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Dear West End Producer: ‘What are the cardinal sins of auditioning?’

West End Producer West End Producer. Photo: Matt Crockett
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Over the years, I have witnessed some triumphant displays of bad audition techniques. They have left me dazzled, dismayed and reaching for yet another bottle of Dom Perignon.

So let’s get straight on with a list of my audition advice:

Don’t shake our hand unless we instigate – we don’t like sweaty palms, dear.

Never go in for a kiss (unless you are exceptionally good-looking and my casting director is drooling).

Wear the right attire. Something comfortable and loose in a movement or dance call, and something smart casual in a normal audition. Of course if you are no good at dancing then wear something tight to distract us.

Always sing in your own voice – we don’t want to hear an impression of someone from the original cast recording.

If we send you something to prepare, you don’t have to know it off by heart, but try to be familiar with it. We’d prefer to see you showing us some interesting choices than treating it as a line-learning exercise.

Always stand facing the audition panel. You’d be surprised at the number of performers who spend their entire casting facing the wrong way.

Smile. It makes a lot of difference. Unless you’ve got bad teeth. In which case, it’s best just to smirk.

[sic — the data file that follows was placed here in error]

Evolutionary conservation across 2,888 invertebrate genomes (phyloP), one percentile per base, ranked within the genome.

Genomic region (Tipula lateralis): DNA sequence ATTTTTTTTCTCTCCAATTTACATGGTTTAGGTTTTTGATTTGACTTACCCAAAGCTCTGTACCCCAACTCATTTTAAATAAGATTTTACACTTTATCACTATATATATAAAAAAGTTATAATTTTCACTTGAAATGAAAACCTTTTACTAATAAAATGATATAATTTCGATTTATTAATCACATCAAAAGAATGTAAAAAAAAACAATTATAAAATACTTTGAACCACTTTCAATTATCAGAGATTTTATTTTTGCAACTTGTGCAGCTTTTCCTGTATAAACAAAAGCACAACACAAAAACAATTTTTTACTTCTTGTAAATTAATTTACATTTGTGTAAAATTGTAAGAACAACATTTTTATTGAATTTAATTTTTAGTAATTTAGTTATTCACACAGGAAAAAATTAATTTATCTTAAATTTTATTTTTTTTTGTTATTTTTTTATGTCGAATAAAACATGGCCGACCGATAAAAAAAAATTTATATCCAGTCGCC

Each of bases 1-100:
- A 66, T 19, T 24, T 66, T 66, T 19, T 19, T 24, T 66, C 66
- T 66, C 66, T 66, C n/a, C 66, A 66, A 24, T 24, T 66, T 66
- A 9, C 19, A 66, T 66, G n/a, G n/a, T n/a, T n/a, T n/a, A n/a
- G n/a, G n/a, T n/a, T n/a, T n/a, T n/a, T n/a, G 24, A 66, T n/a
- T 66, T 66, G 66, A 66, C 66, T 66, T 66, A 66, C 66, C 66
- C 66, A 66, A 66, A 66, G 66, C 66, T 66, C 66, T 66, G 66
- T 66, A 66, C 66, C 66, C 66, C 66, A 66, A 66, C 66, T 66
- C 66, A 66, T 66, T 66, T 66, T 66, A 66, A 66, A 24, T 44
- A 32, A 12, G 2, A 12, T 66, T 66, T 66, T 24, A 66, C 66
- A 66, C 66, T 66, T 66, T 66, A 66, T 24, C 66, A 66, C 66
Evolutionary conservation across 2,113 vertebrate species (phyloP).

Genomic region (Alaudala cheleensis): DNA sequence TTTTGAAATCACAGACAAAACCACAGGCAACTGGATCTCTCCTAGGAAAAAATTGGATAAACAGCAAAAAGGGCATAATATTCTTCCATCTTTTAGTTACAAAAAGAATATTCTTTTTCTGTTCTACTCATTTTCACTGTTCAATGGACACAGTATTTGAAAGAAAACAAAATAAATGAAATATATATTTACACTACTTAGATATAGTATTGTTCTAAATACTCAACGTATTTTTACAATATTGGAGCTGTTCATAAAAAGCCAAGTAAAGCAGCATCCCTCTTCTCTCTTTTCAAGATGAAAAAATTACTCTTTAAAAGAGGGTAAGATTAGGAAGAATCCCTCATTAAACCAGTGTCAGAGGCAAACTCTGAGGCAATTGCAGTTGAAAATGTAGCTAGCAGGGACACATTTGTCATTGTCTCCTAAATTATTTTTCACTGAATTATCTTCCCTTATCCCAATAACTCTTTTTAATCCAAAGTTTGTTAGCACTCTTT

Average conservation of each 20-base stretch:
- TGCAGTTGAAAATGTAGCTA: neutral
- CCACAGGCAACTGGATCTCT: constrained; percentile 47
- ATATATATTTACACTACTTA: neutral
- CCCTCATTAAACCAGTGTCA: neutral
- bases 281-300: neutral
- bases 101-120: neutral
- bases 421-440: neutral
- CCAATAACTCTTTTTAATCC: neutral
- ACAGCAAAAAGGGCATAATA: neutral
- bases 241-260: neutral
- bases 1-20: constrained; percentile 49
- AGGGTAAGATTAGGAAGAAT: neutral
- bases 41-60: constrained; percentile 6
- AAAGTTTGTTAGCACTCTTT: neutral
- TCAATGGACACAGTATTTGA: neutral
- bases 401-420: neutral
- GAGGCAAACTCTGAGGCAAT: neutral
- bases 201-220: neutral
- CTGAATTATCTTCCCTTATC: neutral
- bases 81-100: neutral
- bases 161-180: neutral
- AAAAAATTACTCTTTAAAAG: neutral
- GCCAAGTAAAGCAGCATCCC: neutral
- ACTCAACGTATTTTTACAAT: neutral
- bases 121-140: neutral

Don’t be afraid to ask questions. As long as they aren’t about my personal life.

Never consume alcohol before a casting – we’ll be able to tell. The only time you’re allowed to do that is if you bring in a nice bottle of red for me as well.

Be nice to the person letting you in and out – they are spies who are there to judge you. If you offer them chocolate and compliment them on their dress sense you are guaranteed a recall.

Don’t lie about your credits. It’s a very small business and we’ll quickly find out that you haven’t actually been working on the new show at the National called ‘War Whores’.

If we’ve asked you to sing a song from a specific genre please make sure you do. It’s a waste of time bringing in something that doesn’t let us hear your voice in the style we want.

Never say “see you soon” as you leave – because the chances are you won’t.

Avoid slagging off other directors or performers. We will usually know the people involved, and my casting director will often have slept with them – so they will be personal friends. Unless of course you have some prior knowledge that we actually hate that director, in which case be as rude as you want.

Never, ever, ever, under any circumstances sing Let It Go – if you do we will let you go straight away, dear.

Never say you can do something if you can’t. We once had a lovely boy who said he was an expert street dancer and would have been perfect for the role – but in his final recall, when we asked him to demonstrate, he danced like David Brent. He didn’t get the job.

Don’t cry.

So, basically, be prepared: learn your lines, stand in the right place, don’t cry, don’t touch us, and smile. That’s all there is to it, dear.

Send questions to your dear agony aunt via Twitter @westendproducer

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